by Ted Welch
I went to Barcelona for the first time about twenty years ago, with a group of students and lecturers. I'd done some research and the first night did a tour on my own: Champagneria, Four Cats, etc. The next night I took my colleagues on my guided tour of Barcelona night-life - a barman letting us out of the last bar at about 3 am. I enjoyed the trip so much I went back on my own soon after. That time I saw one of the best flamenco shows I'd ever seen, up on Montjunc, stayed on for another show and came back down the hill as the sun came up. I got drunk enough (I'm British) to accept a dancer's invitation to join her on stage and tried to dance sevillanos (and didn't do too bad according to a female friend).
It had been a long gap since then, and Barcelona had developed, particularly around the port, where there was a huge new development, but there was still the traditional charm:
I'd found that there was a flamenco show (OK, not very Catalan, but, so far, it's Spain) in the same street as our hotel, but a young guy at reception recommended Cordobes, it was good advice. Even M was impressed by the food before the show and the three male dancers were impressive - and I've seen quite a lot of flamenco:
We were only allowed to take photos or videos in the final few minutes when they performed together:
Later I found that the young guy in the centre, El Farru, the Errol Flynn of flamenco, is already well-known and part of a flamenco dynasty. For any of you who enjoy flamenco as much as I do (it has a bit in common with climbing - the intensity, the concentration, the variation of pace), here he is performing alone:
Again, for aficionados, here is his big brother, El Farruquito, what a character:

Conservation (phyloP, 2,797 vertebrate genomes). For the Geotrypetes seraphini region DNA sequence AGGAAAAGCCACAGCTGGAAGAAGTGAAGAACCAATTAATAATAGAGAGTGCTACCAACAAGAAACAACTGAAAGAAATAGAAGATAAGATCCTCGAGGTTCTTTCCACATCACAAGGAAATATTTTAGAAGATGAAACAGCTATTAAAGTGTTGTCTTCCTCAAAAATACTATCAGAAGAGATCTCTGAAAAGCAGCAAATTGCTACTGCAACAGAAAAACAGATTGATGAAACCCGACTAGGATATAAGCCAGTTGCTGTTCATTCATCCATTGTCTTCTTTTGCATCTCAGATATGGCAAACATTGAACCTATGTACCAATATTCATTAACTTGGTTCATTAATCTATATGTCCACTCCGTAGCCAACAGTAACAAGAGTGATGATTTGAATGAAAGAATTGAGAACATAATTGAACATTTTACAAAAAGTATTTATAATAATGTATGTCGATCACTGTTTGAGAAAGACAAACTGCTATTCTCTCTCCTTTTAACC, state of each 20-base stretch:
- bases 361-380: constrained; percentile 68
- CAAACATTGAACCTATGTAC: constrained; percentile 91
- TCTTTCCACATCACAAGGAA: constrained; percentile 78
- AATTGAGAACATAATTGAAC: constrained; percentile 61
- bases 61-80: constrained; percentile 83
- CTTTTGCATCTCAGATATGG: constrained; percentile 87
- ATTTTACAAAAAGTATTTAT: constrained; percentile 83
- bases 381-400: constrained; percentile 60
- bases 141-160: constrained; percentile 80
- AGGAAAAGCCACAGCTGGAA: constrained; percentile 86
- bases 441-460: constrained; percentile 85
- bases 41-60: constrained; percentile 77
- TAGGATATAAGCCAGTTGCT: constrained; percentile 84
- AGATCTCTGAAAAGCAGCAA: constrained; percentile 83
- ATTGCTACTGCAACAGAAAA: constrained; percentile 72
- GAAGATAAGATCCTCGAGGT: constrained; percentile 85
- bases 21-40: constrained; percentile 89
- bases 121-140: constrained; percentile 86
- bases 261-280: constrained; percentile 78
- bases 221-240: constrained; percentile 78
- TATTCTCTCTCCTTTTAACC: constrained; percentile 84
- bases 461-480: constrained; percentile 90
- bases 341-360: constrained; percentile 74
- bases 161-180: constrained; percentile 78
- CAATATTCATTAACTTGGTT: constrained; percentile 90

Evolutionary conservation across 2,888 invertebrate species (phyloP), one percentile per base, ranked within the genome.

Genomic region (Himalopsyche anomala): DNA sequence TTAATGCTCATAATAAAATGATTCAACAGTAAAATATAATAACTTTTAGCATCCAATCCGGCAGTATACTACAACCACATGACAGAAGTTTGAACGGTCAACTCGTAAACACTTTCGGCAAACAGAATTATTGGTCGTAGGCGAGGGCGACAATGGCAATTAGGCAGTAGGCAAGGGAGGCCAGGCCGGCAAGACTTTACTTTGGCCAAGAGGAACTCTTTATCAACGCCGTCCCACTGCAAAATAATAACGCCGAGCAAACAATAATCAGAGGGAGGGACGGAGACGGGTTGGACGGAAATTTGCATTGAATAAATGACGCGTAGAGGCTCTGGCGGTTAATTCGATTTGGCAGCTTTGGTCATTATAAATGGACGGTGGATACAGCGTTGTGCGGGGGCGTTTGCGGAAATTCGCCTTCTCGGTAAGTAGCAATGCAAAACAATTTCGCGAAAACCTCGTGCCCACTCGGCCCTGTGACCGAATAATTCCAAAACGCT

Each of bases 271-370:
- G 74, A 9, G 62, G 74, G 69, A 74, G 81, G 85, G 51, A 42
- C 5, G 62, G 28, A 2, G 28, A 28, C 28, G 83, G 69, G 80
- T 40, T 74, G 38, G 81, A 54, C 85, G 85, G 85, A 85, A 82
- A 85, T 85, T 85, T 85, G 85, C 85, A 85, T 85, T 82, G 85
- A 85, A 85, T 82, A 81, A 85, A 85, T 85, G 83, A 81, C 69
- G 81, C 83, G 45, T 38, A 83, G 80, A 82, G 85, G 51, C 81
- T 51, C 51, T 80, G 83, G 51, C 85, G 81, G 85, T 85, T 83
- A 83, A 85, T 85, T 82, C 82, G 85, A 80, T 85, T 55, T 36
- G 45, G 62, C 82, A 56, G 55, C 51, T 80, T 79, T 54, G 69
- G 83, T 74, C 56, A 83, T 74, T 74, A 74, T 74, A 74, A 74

The obligatory Gaudi
There's a lot of popular support for Catalan independence:
Peace in Parc de la Citadelle.
I tried several shots of the Castle of the Three Dragons, but none seemed to match the name, I walked on and then turned back and, with the light going and this tree, this image seemed to fit:
After a stay in a hotel, M returned to work in Nice and I stayed on in a rented apartment (which seem to be better value) for five days. M was alarmed by the look of the street in the "edgy" Raval area as the taxi dropped me off :
But the apartment (Panoramic Atico, through airb&b.com) was very nice, top floor, quiet and well-equipped.
The lovely Picasso Museum with early examples of his amazingly precocious talent:
Picasso's famous Demoiselles d'Avignon in fact refers to a street in Barcelona
Carrer D'Avinyo is now full of restaurants for tourists and the "demoiselles" have moved to just round the corner from where I was staying in the Raval area.
A discovery on this trip (wander those narrow alleys) was La Alcoba Azul, Carrer de Sant Domenec del Call 14, lovely decor, low lights, the very helpful Wally at the bar with advice on wine and other places. There are some seats outside in a little courtyard:
Don't bother with the famous but too crowded, standing room only Champagneria:
Go to the nearby La Galera in Carrer del Regomir, with space, high ceiling, nice decor and plenty of seats:
Traditional expat hangout:
There there is the peace of Placa Reial, just off the busy Ramblas, and just across from the Raval area: